By Rachel J. Robasciotti
Originally published on Advocate.com November 17 2011 5:00 AM ET
When is marriage a financial liability? Most of our clients have financially benefited from state-legalized marriage, particularly with the new IRS rules around how their income is treated in community property states. In the majority of cases, the couple’s overall tax liability (the amount you owe) has decreased significantly because each partner now claims half of the other partner’s income, but that income is federally taxed as if each person were single rather than married. If the same couple’s income had been federally taxed as a married couple, they would owe a lot more because their tax rate would be higher.
Unfortunately, financial downsides to state-legalized same-sex marriage exist, and they primarily affect groups that are already marginalized. If you’re living in a community property state, your partner’s income may be taken into consideration and, if your combined incomes exceed a certain threshold, disqualify you for need-based programs like college financial aid and state disability benefits. Medicaid, a state-administered federal program that provides medical insurance for certain low-income families and individuals, is one program that can be affected. Imagine Susan is on Medicaid before she and Maria get married. In a state that recognizes same-sex marriage (and several others), Susan and Maria’s combined incomes and assets must now be considered for Medicaid, and if they are not under the total income limits, Susan becomes ineligible for care.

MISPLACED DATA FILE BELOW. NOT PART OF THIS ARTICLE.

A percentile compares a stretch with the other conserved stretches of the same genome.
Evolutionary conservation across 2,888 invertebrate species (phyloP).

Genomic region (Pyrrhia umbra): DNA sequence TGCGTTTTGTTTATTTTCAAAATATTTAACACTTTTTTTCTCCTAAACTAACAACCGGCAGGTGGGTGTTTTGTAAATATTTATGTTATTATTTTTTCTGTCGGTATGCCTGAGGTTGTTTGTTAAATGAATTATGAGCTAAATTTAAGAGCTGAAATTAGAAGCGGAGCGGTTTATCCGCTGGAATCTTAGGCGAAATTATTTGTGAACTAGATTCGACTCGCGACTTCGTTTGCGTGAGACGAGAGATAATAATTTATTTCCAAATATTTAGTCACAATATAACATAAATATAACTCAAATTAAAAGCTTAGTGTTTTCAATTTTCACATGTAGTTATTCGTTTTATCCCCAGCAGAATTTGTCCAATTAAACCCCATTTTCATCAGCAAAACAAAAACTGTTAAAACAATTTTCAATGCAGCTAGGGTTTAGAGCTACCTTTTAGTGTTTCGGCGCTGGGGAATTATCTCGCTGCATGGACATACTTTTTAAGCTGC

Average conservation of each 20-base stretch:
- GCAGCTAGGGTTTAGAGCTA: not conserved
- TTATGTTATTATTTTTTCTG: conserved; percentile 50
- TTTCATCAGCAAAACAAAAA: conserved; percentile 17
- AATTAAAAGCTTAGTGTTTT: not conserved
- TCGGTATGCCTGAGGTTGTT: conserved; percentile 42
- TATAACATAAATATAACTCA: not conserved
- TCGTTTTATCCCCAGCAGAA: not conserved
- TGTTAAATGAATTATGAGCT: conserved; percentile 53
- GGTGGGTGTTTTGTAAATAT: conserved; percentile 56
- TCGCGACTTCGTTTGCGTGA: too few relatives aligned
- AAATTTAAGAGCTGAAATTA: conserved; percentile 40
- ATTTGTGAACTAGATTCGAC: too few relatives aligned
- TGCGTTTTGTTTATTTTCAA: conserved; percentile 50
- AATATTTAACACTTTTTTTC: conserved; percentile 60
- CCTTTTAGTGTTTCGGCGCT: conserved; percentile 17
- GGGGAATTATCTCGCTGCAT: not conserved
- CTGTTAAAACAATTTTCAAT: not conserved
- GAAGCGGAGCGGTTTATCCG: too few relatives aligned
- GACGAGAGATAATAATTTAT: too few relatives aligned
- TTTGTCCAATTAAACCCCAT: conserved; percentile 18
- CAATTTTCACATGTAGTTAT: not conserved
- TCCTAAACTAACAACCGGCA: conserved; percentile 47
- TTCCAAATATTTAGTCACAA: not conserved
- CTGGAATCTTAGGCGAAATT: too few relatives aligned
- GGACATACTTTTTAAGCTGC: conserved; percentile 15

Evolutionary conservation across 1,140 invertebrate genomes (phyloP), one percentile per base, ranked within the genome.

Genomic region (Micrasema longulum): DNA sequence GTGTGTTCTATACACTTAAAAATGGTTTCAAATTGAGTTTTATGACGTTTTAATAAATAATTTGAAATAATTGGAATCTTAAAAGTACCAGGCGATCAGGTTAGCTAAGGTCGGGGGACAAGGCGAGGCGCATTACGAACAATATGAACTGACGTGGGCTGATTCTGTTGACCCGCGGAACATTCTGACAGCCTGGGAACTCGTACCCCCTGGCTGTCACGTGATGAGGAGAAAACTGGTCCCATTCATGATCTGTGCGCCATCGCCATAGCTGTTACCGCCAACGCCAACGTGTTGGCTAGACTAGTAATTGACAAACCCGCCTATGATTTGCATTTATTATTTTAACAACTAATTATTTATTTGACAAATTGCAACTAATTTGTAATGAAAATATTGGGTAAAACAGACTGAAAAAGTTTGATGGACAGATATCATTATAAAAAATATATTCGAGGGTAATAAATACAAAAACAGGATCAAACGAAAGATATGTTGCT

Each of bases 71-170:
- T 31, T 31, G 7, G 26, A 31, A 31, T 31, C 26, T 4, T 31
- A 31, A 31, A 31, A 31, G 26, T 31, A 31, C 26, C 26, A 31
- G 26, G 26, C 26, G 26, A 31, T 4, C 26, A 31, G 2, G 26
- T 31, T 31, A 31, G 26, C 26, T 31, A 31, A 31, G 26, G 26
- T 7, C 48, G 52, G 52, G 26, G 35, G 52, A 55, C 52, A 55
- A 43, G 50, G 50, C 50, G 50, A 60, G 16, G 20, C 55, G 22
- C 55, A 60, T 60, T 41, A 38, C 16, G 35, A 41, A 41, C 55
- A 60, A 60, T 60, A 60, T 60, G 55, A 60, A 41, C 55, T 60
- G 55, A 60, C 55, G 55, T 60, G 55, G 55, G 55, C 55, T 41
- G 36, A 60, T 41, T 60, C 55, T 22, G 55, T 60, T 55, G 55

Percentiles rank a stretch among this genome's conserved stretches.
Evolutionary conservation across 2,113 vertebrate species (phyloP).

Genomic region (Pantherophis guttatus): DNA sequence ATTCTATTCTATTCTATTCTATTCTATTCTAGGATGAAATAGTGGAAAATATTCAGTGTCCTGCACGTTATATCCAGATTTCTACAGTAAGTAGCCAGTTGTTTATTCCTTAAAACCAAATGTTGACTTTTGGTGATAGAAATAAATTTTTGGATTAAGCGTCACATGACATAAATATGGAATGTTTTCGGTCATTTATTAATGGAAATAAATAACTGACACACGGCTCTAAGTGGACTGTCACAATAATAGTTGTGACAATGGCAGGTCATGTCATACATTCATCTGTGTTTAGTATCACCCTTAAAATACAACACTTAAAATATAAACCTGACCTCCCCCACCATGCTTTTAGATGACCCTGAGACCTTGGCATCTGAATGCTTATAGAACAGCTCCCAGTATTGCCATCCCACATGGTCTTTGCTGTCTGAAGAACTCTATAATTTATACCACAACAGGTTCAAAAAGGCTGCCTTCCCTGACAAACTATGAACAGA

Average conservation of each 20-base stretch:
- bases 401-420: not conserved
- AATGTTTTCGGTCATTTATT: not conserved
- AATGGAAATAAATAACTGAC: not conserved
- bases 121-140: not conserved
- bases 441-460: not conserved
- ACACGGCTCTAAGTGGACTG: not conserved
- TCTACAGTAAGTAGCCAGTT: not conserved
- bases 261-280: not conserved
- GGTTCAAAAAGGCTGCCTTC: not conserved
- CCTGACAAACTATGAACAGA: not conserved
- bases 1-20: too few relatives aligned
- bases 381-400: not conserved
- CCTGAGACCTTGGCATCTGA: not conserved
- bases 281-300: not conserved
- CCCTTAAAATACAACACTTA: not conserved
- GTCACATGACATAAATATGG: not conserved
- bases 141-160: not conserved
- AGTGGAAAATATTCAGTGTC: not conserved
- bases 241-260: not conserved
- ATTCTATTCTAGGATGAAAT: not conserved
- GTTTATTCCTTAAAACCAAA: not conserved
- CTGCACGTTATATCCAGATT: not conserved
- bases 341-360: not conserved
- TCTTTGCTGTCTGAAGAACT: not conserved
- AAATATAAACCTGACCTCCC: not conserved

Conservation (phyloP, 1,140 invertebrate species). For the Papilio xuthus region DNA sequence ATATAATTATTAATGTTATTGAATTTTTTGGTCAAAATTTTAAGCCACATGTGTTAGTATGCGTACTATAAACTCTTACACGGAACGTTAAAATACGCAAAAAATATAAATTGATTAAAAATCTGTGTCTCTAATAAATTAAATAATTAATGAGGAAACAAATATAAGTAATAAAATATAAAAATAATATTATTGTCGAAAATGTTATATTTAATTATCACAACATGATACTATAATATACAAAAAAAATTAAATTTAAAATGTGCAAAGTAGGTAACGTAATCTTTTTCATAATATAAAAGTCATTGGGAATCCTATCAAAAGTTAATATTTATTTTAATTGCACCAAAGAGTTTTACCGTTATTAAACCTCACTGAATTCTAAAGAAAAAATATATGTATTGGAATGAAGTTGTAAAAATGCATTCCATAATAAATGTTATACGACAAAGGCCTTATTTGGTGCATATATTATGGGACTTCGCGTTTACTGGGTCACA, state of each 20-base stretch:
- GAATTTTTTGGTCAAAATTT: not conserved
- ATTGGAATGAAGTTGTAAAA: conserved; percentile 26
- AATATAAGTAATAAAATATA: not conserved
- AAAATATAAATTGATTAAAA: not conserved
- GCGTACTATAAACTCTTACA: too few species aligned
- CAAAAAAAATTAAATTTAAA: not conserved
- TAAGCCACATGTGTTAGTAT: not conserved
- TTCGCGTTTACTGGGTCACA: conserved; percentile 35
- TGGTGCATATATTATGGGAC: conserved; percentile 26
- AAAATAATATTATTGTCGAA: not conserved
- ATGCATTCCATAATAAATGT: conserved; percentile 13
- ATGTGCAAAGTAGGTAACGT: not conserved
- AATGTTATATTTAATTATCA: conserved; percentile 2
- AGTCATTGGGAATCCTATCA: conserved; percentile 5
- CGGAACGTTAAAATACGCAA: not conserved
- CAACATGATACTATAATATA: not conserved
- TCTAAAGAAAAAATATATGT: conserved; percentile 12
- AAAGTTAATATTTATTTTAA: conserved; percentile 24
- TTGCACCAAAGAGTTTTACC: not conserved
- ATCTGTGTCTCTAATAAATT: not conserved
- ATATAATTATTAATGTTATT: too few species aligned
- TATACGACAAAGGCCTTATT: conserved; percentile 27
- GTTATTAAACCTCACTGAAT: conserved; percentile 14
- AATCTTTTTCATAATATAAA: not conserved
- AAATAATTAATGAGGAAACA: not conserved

For a same-sex couple with one partner in the U.S. on a student or work visa, marrying a U.S. citizen (the marriage isn’t recognized by the federal government) doesn’t get you any immigration benefits, but if the marriage comes to the attention of immigration authorities, it could create the legal presumption of “intent to stay” and make obtaining permanent residency more difficult.
Other major financial downsides come from the complexity involved with ending any marriage — same-sex or not. Just like heterosexual couples, we have custody, property, and alimony issues to work out, but in my experience same-sex couples are often less prepared to deal with those issues. And the less prepared we are, the more time-consuming and expensive it becomes to end the marriage. We’ve been almost singularly focused on getting our rights. Now we need to become just as concerned with preparing for the responsibilities that come with those rights.